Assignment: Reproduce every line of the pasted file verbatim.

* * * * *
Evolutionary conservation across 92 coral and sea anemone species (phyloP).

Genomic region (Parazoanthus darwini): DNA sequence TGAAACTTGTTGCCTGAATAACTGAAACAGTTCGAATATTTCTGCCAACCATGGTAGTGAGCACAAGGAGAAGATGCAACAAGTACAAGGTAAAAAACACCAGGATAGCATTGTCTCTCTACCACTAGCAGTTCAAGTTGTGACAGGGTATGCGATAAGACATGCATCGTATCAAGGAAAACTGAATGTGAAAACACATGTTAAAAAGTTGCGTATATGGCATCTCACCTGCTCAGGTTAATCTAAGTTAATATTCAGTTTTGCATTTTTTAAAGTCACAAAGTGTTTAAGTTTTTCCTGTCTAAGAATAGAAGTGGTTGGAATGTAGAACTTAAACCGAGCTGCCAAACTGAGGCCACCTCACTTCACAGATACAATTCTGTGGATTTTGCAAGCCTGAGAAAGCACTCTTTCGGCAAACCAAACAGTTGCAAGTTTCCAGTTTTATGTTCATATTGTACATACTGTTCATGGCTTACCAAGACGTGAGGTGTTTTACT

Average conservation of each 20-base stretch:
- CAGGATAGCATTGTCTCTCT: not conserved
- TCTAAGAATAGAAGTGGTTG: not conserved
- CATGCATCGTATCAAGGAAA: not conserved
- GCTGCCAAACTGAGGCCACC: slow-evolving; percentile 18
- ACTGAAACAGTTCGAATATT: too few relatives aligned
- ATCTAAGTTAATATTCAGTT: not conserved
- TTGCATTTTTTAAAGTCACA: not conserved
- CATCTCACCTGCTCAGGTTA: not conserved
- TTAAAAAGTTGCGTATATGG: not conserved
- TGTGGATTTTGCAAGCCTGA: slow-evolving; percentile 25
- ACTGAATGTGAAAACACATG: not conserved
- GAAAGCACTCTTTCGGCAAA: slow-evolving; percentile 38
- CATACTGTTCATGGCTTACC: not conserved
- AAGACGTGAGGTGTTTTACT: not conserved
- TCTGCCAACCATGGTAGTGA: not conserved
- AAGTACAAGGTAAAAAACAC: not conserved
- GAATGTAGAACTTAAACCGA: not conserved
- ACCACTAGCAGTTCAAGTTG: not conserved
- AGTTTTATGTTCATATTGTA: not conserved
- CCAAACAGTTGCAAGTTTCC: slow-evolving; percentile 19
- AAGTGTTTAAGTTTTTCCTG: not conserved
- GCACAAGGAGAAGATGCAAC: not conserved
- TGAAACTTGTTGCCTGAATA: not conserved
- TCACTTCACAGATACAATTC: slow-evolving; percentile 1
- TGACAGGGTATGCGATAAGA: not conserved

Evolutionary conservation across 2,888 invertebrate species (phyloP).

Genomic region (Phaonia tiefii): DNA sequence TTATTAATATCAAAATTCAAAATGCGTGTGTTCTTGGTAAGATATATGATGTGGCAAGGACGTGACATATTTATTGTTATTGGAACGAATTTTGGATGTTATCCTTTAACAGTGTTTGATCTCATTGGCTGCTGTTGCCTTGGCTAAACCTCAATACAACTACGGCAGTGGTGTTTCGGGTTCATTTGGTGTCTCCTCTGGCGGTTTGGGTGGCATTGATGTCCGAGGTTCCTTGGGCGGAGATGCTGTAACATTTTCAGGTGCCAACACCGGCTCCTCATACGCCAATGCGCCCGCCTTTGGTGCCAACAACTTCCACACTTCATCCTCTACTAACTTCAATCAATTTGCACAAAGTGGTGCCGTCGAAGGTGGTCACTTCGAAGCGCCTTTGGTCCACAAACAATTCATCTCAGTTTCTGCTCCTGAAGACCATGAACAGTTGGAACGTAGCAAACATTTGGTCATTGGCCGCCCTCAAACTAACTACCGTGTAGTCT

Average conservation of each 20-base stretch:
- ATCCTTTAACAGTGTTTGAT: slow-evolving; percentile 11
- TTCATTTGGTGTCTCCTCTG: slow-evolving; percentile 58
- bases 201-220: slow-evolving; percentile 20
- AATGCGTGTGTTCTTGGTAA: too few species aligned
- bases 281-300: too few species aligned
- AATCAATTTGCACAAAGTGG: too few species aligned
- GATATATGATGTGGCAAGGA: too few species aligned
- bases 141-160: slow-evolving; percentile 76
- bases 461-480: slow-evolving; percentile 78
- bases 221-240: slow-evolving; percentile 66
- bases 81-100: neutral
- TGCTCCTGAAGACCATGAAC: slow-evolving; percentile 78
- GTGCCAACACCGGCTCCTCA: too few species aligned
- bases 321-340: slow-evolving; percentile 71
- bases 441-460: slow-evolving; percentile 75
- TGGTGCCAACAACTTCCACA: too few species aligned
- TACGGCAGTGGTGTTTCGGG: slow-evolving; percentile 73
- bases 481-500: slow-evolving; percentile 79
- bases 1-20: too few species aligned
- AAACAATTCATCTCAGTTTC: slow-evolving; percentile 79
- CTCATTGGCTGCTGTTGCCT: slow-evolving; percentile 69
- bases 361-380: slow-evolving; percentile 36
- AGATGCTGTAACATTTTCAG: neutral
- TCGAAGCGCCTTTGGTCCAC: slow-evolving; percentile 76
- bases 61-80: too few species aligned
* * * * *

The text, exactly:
Evolutionary conservation across 92 coral and sea anemone species (phyloP).

Genomic region (Parazoanthus darwini): DNA sequence TGAAACTTGTTGCCTGAATAACTGAAACAGTTCGAATATTTCTGCCAACCATGGTAGTGAGCACAAGGAGAAGATGCAACAAGTACAAGGTAAAAAACACCAGGATAGCATTGTCTCTCTACCACTAGCAGTTCAAGTTGTGACAGGGTATGCGATAAGACATGCATCGTATCAAGGAAAACTGAATGTGAAAACACATGTTAAAAAGTTGCGTATATGGCATCTCACCTGCTCAGGTTAATCTAAGTTAATATTCAGTTTTGCATTTTTTAAAGTCACAAAGTGTTTAAGTTTTTCCTGTCTAAGAATAGAAGTGGTTGGAATGTAGAACTTAAACCGAGCTGCCAAACTGAGGCCACCTCACTTCACAGATACAATTCTGTGGATTTTGCAAGCCTGAGAAAGCACTCTTTCGGCAAACCAAACAGTTGCAAGTTTCCAGTTTTATGTTCATATTGTACATACTGTTCATGGCTTACCAAGACGTGAGGTGTTTTACT

Average conservation of each 20-base stretch:
- CAGGATAGCATTGTCTCTCT: not conserved
- TCTAAGAATAGAAGTGGTTG: not conserved
- CATGCATCGTATCAAGGAAA: not conserved
- GCTGCCAAACTGAGGCCACC: slow-evolving; percentile 18
- ACTGAAACAGTTCGAATATT: too few relatives aligned
- ATCTAAGTTAATATTCAGTT: not conserved
- TTGCATTTTTTAAAGTCACA: not conserved
- CATCTCACCTGCTCAGGTTA: not conserved
- TTAAAAAGTTGCGTATATGG: not conserved
- TGTGGATTTTGCAAGCCTGA: slow-evolving; percentile 25
- ACTGAATGTGAAAACACATG: not conserved
- GAAAGCACTCTTTCGGCAAA: slow-evolving; percentile 38
- CATACTGTTCATGGCTTACC: not conserved
- AAGACGTGAGGTGTTTTACT: not conserved
- TCTGCCAACCATGGTAGTGA: not conserved
- AAGTACAAGGTAAAAAACAC: not conserved
- GAATGTAGAACTTAAACCGA: not conserved
- ACCACTAGCAGTTCAAGTTG: not conserved
- AGTTTTATGTTCATATTGTA: not conserved
- CCAAACAGTTGCAAGTTTCC: slow-evolving; percentile 19
- AAGTGTTTAAGTTTTTCCTG: not conserved
- GCACAAGGAGAAGATGCAAC: not conserved
- TGAAACTTGTTGCCTGAATA: not conserved
- TCACTTCACAGATACAATTC: slow-evolving; percentile 1
- TGACAGGGTATGCGATAAGA: not conserved

Evolutionary conservation across 2,888 invertebrate species (phyloP).

Genomic region (Phaonia tiefii): DNA sequence TTATTAATATCAAAATTCAAAATGCGTGTGTTCTTGGTAAGATATATGATGTGGCAAGGACGTGACATATTTATTGTTATTGGAACGAATTTTGGATGTTATCCTTTAACAGTGTTTGATCTCATTGGCTGCTGTTGCCTTGGCTAAACCTCAATACAACTACGGCAGTGGTGTTTCGGGTTCATTTGGTGTCTCCTCTGGCGGTTTGGGTGGCATTGATGTCCGAGGTTCCTTGGGCGGAGATGCTGTAACATTTTCAGGTGCCAACACCGGCTCCTCATACGCCAATGCGCCCGCCTTTGGTGCCAACAACTTCCACACTTCATCCTCTACTAACTTCAATCAATTTGCACAAAGTGGTGCCGTCGAAGGTGGTCACTTCGAAGCGCCTTTGGTCCACAAACAATTCATCTCAGTTTCTGCTCCTGAAGACCATGAACAGTTGGAACGTAGCAAACATTTGGTCATTGGCCGCCCTCAAACTAACTACCGTGTAGTCT

Average conservation of each 20-base stretch:
- ATCCTTTAACAGTGTTTGAT: slow-evolving; percentile 11
- TTCATTTGGTGTCTCCTCTG: slow-evolving; percentile 58
- bases 201-220: slow-evolving; percentile 20
- AATGCGTGTGTTCTTGGTAA: too few species aligned
- bases 281-300: too few species aligned
- AATCAATTTGCACAAAGTGG: too few species aligned
- GATATATGATGTGGCAAGGA: too few species aligned
- bases 141-160: slow-evolving; percentile 76
- bases 461-480: slow-evolving; percentile 78
- bases 221-240: slow-evolving; percentile 66
- bases 81-100: neutral
- TGCTCCTGAAGACCATGAAC: slow-evolving; percentile 78
- GTGCCAACACCGGCTCCTCA: too few species aligned
- bases 321-340: slow-evolving; percentile 71
- bases 441-460: slow-evolving; percentile 75
- TGGTGCCAACAACTTCCACA: too few species aligned
- TACGGCAGTGGTGTTTCGGG: slow-evolving; percentile 73
- bases 481-500: slow-evolving; percentile 79
- bases 1-20: too few species aligned
- AAACAATTCATCTCAGTTTC: slow-evolving; percentile 79
- CTCATTGGCTGCTGTTGCCT: slow-evolving; percentile 69
- bases 361-380: slow-evolving; percentile 36
- AGATGCTGTAACATTTTCAG: neutral
- TCGAAGCGCCTTTGGTCCAC: slow-evolving; percentile 76
- bases 61-80: too few species aligned